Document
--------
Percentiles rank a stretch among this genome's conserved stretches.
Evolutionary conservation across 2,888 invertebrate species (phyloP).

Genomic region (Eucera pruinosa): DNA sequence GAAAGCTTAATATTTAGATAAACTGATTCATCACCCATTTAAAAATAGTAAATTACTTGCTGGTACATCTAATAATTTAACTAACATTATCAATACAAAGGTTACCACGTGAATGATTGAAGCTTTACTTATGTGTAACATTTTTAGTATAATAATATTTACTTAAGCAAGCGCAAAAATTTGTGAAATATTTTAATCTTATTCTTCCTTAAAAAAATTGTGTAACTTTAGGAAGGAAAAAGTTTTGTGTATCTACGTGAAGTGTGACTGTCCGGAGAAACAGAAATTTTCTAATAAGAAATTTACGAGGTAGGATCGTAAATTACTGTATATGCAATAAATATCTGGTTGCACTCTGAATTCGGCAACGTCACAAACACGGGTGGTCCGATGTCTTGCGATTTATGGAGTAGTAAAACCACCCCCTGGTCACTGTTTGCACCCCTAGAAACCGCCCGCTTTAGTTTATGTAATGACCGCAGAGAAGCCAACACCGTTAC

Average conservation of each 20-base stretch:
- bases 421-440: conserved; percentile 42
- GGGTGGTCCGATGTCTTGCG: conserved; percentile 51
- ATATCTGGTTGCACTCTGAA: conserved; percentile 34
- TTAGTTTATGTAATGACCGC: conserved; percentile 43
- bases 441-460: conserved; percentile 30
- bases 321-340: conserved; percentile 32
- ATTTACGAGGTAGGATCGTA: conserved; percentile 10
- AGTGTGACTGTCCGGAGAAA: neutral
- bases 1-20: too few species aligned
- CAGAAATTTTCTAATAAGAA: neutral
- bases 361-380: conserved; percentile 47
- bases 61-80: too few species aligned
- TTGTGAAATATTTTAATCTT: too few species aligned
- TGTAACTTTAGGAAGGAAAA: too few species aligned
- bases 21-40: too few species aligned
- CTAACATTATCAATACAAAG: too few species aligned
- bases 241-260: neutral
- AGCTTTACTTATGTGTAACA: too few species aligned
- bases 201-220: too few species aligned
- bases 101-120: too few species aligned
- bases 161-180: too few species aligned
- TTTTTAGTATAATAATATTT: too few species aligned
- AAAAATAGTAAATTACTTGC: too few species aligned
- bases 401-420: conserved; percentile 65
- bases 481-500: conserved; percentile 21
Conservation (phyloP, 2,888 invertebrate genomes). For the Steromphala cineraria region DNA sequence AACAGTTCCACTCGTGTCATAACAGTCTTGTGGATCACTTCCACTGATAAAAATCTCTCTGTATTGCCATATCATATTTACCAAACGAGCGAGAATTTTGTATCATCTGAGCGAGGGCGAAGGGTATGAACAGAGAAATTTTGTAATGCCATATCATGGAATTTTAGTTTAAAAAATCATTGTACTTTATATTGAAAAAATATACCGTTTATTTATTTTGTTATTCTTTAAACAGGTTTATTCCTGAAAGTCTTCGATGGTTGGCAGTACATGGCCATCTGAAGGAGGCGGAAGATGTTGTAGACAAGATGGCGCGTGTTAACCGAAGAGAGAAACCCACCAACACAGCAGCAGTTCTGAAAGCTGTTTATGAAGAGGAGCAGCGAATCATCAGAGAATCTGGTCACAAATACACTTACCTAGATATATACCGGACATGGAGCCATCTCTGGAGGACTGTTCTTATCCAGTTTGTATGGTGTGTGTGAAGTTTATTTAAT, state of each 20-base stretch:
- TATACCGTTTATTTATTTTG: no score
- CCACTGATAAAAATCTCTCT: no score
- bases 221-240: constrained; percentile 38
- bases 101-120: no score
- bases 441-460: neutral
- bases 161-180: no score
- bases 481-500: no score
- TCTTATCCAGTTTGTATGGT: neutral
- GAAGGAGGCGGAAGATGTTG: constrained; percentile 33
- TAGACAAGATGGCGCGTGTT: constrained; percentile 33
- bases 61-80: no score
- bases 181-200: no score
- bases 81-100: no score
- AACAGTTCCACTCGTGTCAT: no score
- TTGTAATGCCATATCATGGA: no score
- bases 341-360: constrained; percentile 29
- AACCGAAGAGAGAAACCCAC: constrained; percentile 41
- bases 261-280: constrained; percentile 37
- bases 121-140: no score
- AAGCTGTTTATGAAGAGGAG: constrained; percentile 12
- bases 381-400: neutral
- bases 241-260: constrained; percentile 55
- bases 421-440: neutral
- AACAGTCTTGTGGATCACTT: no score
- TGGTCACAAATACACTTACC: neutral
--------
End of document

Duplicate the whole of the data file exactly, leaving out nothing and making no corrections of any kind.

Percentiles rank a stretch among this genome's conserved stretches.
Evolutionary conservation across 2,888 invertebrate species (phyloP).

Genomic region (Eucera pruinosa): DNA sequence GAAAGCTTAATATTTAGATAAACTGATTCATCACCCATTTAAAAATAGTAAATTACTTGCTGGTACATCTAATAATTTAACTAACATTATCAATACAAAGGTTACCACGTGAATGATTGAAGCTTTACTTATGTGTAACATTTTTAGTATAATAATATTTACTTAAGCAAGCGCAAAAATTTGTGAAATATTTTAATCTTATTCTTCCTTAAAAAAATTGTGTAACTTTAGGAAGGAAAAAGTTTTGTGTATCTACGTGAAGTGTGACTGTCCGGAGAAACAGAAATTTTCTAATAAGAAATTTACGAGGTAGGATCGTAAATTACTGTATATGCAATAAATATCTGGTTGCACTCTGAATTCGGCAACGTCACAAACACGGGTGGTCCGATGTCTTGCGATTTATGGAGTAGTAAAACCACCCCCTGGTCACTGTTTGCACCCCTAGAAACCGCCCGCTTTAGTTTATGTAATGACCGCAGAGAAGCCAACACCGTTAC

Average conservation of each 20-base stretch:
- bases 421-440: conserved; percentile 42
- GGGTGGTCCGATGTCTTGCG: conserved; percentile 51
- ATATCTGGTTGCACTCTGAA: conserved; percentile 34
- TTAGTTTATGTAATGACCGC: conserved; percentile 43
- bases 441-460: conserved; percentile 30
- bases 321-340: conserved; percentile 32
- ATTTACGAGGTAGGATCGTA: conserved; percentile 10
- AGTGTGACTGTCCGGAGAAA: neutral
- bases 1-20: too few species aligned
- CAGAAATTTTCTAATAAGAA: neutral
- bases 361-380: conserved; percentile 47
- bases 61-80: too few species aligned
- TTGTGAAATATTTTAATCTT: too few species aligned
- TGTAACTTTAGGAAGGAAAA: too few species aligned
- bases 21-40: too few species aligned
- CTAACATTATCAATACAAAG: too few species aligned
- bases 241-260: neutral
- AGCTTTACTTATGTGTAACA: too few species aligned
- bases 201-220: too few species aligned
- bases 101-120: too few species aligned
- bases 161-180: too few species aligned
- TTTTTAGTATAATAATATTT: too few species aligned
- AAAAATAGTAAATTACTTGC: too few species aligned
- bases 401-420: conserved; percentile 65
- bases 481-500: conserved; percentile 21
Conservation (phyloP, 2,888 invertebrate genomes). For the Steromphala cineraria region DNA sequence AACAGTTCCACTCGTGTCATAACAGTCTTGTGGATCACTTCCACTGATAAAAATCTCTCTGTATTGCCATATCATATTTACCAAACGAGCGAGAATTTTGTATCATCTGAGCGAGGGCGAAGGGTATGAACAGAGAAATTTTGTAATGCCATATCATGGAATTTTAGTTTAAAAAATCATTGTACTTTATATTGAAAAAATATACCGTTTATTTATTTTGTTATTCTTTAAACAGGTTTATTCCTGAAAGTCTTCGATGGTTGGCAGTACATGGCCATCTGAAGGAGGCGGAAGATGTTGTAGACAAGATGGCGCGTGTTAACCGAAGAGAGAAACCCACCAACACAGCAGCAGTTCTGAAAGCTGTTTATGAAGAGGAGCAGCGAATCATCAGAGAATCTGGTCACAAATACACTTACCTAGATATATACCGGACATGGAGCCATCTCTGGAGGACTGTTCTTATCCAGTTTGTATGGTGTGTGTGAAGTTTATTTAAT, state of each 20-base stretch:
- TATACCGTTTATTTATTTTG: no score
- CCACTGATAAAAATCTCTCT: no score
- bases 221-240: constrained; percentile 38
- bases 101-120: no score
- bases 441-460: neutral
- bases 161-180: no score
- bases 481-500: no score
- TCTTATCCAGTTTGTATGGT: neutral
- GAAGGAGGCGGAAGATGTTG: constrained; percentile 33
- TAGACAAGATGGCGCGTGTT: constrained; percentile 33
- bases 61-80: no score
- bases 181-200: no score
- bases 81-100: no score
- AACAGTTCCACTCGTGTCAT: no score
- TTGTAATGCCATATCATGGA: no score
- bases 341-360: constrained; percentile 29
- AACCGAAGAGAGAAACCCAC: constrained; percentile 41
- bases 261-280: constrained; percentile 37
- bases 121-140: no score
- AAGCTGTTTATGAAGAGGAG: constrained; percentile 12
- bases 381-400: neutral
- bases 241-260: constrained; percentile 55
- bases 421-440: neutral
- AACAGTCTTGTGGATCACTT: no score
- TGGTCACAAATACACTTACC: neutral